Memoirs of a Superfan Vol. 11.6 – Make Home
We are wounds striking at wounds
Unconscious, half awake, knowing only
Our immediate need:
Our defense, our hunger, our thirst,
In thoughtless battle, we forget
Our greatest need,
To heal ourselves and each other
(You can’t do one without the other).
What is healing, anyway?
It begins with hearing.
what’s been cut away.
What is healing?
For every sad and dreaming thing.
The take home message of CAAMFest is “make home.” Come Closer, yes, but invite someone in. I’ve seen 40 shorts and 7 features since Day 1 of the Festival, and about 20 features on screener before that. There hasn’t been an off-note in the whole bunch. You can’t go wrong with this festival. Masashi Niwano, Lin Kung, and all the screening committees have done an amazing job this year, and like every year, I’m amazed at the talent in front of and behind the camera. We aren’t some sideshow to the main act, distant cousins and black sheep to the honored and chosen few at the Oscars, Golden Globes or any other award stage. We are as central as they. They haven’t made a home for us, yet, but we are making a home for each other, here at CAAMmes, our festival on the shores of tomorrow.
Eddy Zheng was inspirational. “As long as (we’re) breathing, there is hope.” Breathing is a centering, grounding, necessary and vital act, but it is also a metaphor. We can breathe with our minds, too. Paying attention to your breath can make you a careful observer of your mind, noticing the callouses and barriers you construct on a moment-to-moment basis, out of fears and needs, built to join pleasure and avoid pain. But why should we build barriers to thoughts, concepts, and emotions? Certainly, sometimes they are too painful to digest. It takes time. But the gentle exposures of a film, processed in safety, can be a meditative experience, allowing you to breathe in the scenes, means and miens of others. To breathe with the mind is to incorporate and integrate all experience. To breathe with the self is to true the self, to find our deeper truth.
Michael Siv’s Centerpiece Documentary DAZE OF JUSTICE followed survivors of the Khmer Rouge back to the Cambodian Tribunals, looking for justice and even reconciliation. Professor Leakhana Nou of CSU-Long Beach, one of the organizers of the trip, has a monumental and expansive dream of the heart. She, and the women traveling with her, realized that even the children of perpetrators are wounded. Would an apology provide an antidote? It seems a tall order. Connection alone, though, is the very foundation of healing. The opposite of suffering is belonging, and Siv wonderfully observes the process of belonging, of making home, across the generations to his own family and newborn son in this city, so far from the Killing Fields, but still touched by their awful ambit.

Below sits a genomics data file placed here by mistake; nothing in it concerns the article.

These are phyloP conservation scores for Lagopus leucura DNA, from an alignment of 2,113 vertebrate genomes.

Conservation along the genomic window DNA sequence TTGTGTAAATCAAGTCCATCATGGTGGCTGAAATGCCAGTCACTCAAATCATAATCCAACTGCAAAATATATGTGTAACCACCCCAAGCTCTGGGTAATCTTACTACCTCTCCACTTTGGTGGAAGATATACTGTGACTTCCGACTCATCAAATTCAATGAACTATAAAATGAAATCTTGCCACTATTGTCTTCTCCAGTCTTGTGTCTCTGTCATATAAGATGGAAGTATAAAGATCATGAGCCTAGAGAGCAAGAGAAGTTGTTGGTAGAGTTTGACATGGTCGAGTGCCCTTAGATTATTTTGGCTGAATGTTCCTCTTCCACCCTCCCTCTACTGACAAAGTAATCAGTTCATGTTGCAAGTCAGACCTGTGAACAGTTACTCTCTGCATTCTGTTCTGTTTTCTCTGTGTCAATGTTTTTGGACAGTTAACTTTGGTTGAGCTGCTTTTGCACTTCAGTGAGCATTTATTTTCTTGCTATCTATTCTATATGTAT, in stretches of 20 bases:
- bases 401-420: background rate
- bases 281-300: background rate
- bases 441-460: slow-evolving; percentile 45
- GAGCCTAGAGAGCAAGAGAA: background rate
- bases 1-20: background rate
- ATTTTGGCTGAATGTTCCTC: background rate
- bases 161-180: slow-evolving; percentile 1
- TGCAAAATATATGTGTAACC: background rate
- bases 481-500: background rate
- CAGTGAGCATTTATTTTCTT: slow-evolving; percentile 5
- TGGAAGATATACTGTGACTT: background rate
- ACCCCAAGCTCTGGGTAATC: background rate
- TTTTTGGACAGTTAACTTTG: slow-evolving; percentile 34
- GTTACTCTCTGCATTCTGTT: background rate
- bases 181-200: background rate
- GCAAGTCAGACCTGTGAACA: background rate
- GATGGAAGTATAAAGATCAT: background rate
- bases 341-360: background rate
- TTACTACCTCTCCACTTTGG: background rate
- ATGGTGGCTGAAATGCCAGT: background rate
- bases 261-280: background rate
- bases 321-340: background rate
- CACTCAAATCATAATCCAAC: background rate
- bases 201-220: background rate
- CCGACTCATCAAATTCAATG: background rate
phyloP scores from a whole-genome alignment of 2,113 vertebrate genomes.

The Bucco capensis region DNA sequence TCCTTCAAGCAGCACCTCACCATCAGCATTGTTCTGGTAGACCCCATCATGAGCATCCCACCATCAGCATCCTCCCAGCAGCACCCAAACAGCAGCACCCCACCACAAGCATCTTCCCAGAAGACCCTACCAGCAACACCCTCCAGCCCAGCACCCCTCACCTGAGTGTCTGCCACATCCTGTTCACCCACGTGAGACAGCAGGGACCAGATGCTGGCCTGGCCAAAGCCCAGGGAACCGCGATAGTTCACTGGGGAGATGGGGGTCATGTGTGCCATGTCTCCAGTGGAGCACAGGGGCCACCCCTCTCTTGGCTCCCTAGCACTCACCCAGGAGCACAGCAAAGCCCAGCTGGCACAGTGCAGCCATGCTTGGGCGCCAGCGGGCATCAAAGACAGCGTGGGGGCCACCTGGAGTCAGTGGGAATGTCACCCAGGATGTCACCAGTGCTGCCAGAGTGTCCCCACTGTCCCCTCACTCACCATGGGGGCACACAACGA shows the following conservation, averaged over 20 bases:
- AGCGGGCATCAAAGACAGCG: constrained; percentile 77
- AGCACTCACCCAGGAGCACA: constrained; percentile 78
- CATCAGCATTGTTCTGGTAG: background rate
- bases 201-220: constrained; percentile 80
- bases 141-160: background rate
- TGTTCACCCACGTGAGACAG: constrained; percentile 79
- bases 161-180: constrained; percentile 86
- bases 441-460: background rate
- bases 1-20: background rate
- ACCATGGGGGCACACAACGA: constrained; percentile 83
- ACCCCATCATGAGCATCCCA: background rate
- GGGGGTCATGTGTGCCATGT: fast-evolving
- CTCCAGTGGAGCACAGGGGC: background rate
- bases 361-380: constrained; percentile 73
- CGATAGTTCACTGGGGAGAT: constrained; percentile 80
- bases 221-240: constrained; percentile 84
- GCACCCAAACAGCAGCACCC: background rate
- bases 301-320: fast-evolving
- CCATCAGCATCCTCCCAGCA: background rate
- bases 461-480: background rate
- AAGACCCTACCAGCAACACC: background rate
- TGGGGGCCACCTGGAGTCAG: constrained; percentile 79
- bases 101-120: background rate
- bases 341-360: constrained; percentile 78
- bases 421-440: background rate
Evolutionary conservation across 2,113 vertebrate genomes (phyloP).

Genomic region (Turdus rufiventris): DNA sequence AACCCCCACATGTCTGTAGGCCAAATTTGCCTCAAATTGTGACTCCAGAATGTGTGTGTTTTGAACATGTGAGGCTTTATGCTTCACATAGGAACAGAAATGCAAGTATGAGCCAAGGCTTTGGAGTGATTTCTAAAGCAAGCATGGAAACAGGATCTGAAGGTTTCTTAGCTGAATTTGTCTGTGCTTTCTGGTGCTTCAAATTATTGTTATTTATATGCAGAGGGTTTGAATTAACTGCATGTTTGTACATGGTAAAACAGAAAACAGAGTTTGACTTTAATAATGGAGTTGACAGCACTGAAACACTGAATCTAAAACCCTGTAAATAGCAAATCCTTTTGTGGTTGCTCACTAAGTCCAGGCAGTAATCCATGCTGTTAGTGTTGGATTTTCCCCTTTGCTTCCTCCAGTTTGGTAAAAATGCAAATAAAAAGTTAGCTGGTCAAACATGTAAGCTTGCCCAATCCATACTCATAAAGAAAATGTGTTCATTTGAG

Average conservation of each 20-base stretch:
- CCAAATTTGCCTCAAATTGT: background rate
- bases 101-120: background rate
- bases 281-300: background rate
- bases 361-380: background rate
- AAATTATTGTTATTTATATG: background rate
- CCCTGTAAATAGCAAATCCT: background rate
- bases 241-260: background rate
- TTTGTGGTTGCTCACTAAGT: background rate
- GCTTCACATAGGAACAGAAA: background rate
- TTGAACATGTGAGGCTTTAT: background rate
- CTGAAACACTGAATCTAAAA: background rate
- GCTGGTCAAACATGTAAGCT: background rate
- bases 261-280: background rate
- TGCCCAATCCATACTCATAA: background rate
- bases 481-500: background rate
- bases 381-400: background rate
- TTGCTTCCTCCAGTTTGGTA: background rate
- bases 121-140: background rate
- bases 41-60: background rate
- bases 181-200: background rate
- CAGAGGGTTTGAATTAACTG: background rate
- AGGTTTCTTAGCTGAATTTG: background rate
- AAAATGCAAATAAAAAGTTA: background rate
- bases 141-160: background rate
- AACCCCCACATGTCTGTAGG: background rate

I must consider myself a philistine as I hadn’t seen Mabel Cheung’s films before this weekend. But A TALE OF THREE CITIES was extraordinary, and powerful motivation to see her 1997 film THE SOONG SISTERS tonight. CAAMFest is a sure route to culture and knowledge, an opportunity to loose our shackles of unknowing. TALE was the true story of Jackie Chan’s parents in war-torn China. Only their love for each other guided them through years of separation and desperation. Does love like that even exist anymore? We seem so quick to discard instead of discover each other these days. Cheung was quick to relate the tragic story of 1940s China to the modern refugee crises. Last year, fully 1% of the world’s population was made refugee, over 60 million people. These numbers will be dwarfed in the years to come by the refugees of climate change. There is an urgent need to make home against the displacing ways of the world we share.
There was a wealth of short films this weekend, too numerous to call out individually. Like many of our films, the shorts are often hard or impossible to see outside their festival runs. Only one shorts program is left (PORTRAITS FROM THE SCHOOLYARD). Don’t miss it.
Viet Le’s ECLIPSE (ruby) was a sophisticated, visually intriguing exploration of trauma and diaspora in the medium of music, dance and costume, the second part of his trilogy of shorts. San Francisco Public Defender and filmmaker Jeff Adachi’s RACIAL FACIAL seeks to portray the history of racism in an eight minute music video montage of images that will leave an indelible imprint. Robert Riutta’s DONUT SHOP told the incredible story of doctor-turned-refugee-turned-donut-shop-owner-turned-social-worker Sam Ath Eath. Riutta reminds us that everyone has a hidden story for which we must make room if we are to understand.
And to understand is to love. Yunhee Ye’s MUSH told the story of a man who spends his day cleaning up after those who died in their rooms alone, and a woman who is dying of her loneliness. We are all alone, yet we can still choose to belong and love. Yiyi Yin’s WAN MEI (Perfect), was a surreal tale of a couple that allows their idealizations, their false “loves,” to destroy their reality. Love goes sour in stereotype too – you can watch Joy Regullano and Sean Dacanay’s WHITE FETISH online.
What a feast, what a home, what a love we’re sharing this week. Come make home at CAAMFest. We’re saving a seat for you.
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Ravi Chandra, M.D. is a psychiatrist and writer in San Francisco. He writes The Pacific Heart blog for Psychology Today. You can find him on Facebook, Twitter, or best of all, sign up for an occasional newsletter at www.RaviChandraMD.com, and find out about his upcoming book on the psychology of social networks through a Buddhist lens, Facebuddha: Transcendence in the Age of Social Networks, and his e-book on Asian American Anger, now available for free download. More CAAMFest MOSF blog posts can be found here and here.